A marine conservation milestone – the 20th anniversary of the establishment of Te Tapuwae o Rongokako Marine Reserve – is being celebrated today at a community event in Tairāwhiti/East Coast attended by the Minister of Conservation, Eugenie Sage.
“The creation of this marine reserve in November 1999 was a game changer for marine protection, with Tairāwhiti iwi, Ngāti Konohi playing a significant role in establishing the reserve and providing for its review after 25 years,” said Eugenie Sage.
“Ngāti Konohi took the initiative and began discussions with the Department of Conservation (DOC) in 1989 about their desire to see the rock platforms and coastal seas protected. Te Tapuwae o Rongokako was created following a joint application by Ngāti Konohi and DOC. At the time it was also the largest marine reserve on New Zealand’s mainland coast, protecting about 2,450 ha of coastline.
The Minister of Conservation Eugenie Sage joined Te Tapuwae o Rongokako Marine Reserve Committee, Department of Conservation staff, iwi, and the community in celebrating the protection of this marine habitat and its value for biodiversity, science and people.
“This is an excellent early example of DOC and iwi working in partnership to achieve shared conservation goals. It is fantastic that those goals are being achieved and the relationship is strong.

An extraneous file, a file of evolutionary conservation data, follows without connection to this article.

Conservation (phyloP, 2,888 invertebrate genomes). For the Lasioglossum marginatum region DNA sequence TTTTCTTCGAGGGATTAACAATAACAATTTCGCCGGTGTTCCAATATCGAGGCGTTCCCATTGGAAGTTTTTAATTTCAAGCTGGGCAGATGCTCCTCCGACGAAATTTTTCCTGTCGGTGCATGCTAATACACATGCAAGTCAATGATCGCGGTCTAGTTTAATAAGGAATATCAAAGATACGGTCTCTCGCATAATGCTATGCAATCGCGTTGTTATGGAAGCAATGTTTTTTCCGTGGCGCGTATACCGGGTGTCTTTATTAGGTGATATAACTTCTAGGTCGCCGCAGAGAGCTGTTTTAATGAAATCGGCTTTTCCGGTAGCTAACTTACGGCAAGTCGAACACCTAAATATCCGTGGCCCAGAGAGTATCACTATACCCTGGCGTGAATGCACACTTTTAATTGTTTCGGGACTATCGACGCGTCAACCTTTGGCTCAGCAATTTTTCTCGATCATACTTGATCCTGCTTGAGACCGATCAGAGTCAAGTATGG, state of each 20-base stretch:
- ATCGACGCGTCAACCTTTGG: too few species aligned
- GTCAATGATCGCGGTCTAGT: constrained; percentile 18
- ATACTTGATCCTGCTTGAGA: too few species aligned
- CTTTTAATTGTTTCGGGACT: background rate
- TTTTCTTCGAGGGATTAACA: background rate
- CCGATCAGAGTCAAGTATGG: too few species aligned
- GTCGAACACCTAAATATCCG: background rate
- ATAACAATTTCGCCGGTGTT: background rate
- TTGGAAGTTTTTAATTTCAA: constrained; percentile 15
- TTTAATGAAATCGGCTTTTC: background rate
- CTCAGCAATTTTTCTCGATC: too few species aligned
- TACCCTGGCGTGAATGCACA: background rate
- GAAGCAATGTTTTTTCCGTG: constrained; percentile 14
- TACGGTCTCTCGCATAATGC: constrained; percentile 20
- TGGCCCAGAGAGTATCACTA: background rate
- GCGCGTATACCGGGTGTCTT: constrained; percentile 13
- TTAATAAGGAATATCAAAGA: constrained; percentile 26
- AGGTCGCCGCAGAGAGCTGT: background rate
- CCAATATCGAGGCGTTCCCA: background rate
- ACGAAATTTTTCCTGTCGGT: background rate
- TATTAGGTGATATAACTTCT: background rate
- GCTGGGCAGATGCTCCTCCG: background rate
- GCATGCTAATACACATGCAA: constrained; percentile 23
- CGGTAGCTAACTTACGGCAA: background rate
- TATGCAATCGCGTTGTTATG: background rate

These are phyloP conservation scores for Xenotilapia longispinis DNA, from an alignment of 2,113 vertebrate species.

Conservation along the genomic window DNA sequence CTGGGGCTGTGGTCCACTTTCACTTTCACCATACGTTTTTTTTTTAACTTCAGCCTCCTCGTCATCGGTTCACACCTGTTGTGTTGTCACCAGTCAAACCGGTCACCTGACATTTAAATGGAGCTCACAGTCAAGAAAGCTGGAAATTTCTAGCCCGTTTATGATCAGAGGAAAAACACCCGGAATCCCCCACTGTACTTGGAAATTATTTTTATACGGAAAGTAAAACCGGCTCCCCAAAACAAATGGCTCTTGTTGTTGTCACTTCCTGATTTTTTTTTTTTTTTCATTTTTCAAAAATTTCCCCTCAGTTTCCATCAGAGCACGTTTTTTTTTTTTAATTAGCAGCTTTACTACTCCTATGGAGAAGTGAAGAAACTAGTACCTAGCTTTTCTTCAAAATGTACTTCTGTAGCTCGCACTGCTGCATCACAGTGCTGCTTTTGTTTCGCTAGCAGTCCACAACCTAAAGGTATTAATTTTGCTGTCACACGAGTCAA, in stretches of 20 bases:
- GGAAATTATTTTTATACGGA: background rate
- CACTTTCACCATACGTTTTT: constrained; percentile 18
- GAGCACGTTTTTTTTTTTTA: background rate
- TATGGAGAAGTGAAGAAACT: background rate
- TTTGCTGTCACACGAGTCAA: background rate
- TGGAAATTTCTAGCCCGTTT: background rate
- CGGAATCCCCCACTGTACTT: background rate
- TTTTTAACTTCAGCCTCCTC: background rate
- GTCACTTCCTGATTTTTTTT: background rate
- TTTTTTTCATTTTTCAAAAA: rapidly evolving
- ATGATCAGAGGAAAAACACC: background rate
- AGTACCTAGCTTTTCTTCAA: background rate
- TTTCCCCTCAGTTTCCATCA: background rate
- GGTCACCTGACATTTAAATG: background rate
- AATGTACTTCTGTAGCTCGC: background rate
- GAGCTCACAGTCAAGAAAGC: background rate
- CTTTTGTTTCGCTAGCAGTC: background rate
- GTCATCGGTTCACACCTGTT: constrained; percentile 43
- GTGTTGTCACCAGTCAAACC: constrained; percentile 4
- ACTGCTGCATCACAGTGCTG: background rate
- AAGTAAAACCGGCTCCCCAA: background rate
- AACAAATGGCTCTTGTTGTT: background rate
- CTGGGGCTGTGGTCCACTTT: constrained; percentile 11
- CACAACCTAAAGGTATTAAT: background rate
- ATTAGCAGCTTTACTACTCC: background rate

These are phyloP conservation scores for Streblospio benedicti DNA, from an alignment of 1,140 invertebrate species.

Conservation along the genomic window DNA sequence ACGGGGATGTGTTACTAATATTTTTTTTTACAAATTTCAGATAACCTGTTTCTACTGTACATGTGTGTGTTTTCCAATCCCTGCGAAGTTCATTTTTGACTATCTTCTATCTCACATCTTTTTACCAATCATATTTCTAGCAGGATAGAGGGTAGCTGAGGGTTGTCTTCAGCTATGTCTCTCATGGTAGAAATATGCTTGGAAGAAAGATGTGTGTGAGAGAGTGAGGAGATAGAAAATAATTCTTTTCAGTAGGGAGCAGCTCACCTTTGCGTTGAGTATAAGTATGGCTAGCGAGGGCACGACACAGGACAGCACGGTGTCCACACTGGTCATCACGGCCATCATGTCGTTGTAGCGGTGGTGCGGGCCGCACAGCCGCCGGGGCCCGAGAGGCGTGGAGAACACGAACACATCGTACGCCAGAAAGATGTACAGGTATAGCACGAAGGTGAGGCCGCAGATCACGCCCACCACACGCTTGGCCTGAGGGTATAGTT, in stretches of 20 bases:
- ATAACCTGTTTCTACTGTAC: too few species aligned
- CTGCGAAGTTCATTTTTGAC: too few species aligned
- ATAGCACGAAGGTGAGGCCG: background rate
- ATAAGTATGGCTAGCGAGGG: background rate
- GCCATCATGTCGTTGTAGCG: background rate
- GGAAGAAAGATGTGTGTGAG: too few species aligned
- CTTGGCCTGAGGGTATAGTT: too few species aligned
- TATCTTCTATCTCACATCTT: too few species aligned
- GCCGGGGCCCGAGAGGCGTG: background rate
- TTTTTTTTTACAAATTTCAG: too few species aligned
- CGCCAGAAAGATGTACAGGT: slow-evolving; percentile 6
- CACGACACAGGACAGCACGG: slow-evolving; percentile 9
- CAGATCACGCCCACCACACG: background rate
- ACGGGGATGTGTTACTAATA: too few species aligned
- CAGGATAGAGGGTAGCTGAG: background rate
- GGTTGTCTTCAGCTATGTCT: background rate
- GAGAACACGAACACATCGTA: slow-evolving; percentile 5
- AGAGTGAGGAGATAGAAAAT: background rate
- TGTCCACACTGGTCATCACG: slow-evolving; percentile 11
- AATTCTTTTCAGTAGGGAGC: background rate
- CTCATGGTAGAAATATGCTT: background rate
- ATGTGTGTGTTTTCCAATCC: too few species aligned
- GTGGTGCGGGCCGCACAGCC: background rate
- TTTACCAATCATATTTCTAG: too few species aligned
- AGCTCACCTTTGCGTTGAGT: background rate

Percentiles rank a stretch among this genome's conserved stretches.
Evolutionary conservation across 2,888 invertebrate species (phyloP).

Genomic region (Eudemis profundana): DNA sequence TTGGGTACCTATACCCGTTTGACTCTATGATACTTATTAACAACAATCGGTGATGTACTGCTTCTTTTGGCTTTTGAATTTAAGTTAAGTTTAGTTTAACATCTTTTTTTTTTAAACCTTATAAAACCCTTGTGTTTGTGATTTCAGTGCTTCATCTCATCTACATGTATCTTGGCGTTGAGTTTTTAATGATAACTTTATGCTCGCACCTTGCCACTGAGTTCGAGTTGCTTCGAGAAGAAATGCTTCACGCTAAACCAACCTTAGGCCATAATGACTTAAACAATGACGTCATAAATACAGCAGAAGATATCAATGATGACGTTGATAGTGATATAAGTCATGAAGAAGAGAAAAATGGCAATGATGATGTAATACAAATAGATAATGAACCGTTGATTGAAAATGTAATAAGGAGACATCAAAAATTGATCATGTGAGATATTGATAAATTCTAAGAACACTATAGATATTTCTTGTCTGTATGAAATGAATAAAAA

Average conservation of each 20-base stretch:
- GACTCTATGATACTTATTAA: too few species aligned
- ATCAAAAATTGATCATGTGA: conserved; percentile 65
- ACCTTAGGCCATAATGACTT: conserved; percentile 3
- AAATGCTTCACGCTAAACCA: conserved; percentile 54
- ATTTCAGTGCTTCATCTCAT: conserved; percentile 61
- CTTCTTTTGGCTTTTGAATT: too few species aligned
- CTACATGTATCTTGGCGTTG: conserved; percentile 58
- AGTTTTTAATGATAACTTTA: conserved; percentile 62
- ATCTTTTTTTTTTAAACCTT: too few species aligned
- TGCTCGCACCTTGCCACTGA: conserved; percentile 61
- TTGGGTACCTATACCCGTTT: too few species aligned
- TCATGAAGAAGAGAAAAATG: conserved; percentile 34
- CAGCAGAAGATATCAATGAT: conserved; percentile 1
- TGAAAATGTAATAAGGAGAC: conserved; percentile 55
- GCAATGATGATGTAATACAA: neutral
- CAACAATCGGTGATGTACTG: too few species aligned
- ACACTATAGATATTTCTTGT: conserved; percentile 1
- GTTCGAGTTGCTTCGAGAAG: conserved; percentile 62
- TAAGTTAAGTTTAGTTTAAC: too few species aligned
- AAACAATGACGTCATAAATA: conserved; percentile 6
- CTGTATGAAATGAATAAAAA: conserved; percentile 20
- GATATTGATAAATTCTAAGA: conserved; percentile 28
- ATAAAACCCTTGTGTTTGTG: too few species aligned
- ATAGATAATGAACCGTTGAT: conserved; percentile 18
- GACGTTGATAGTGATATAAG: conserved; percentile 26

“I acknowledge and thank everyone involved for their work in protecting this special taonga for present and future generations, and the scientific research, and education on the marine environment which it has enabled,” said Eugenie Sage.
Te Taupuwae o Rongokako has been a valuable site for scientific research, particularly on crayfish, leading to a better understanding of their role in the marine ecosystem and the benefits of marine reserves in enhancing their numbers and size.
“The marine reserve has been invaluable for education. Improved road access to the beach has allowed school children to visit and learn about the importance of Tangaroa and what makes the sea special, through the Experiencing Marine Reserves programme.
Future plans involve DOC staff undertaking crayfish monitoring work and baited underwater video studies in the reserve to compare with the results of fish surveys.
“Today there are 44 marine reserves around New Zealand and offshore islands. I hope all New Zealanders can enjoy these beautiful treasures. We need more marine protected areas for healthy oceans and for fish, seabirds, dolphins, whales and other marine life to thrive,” Eugenie Sage said.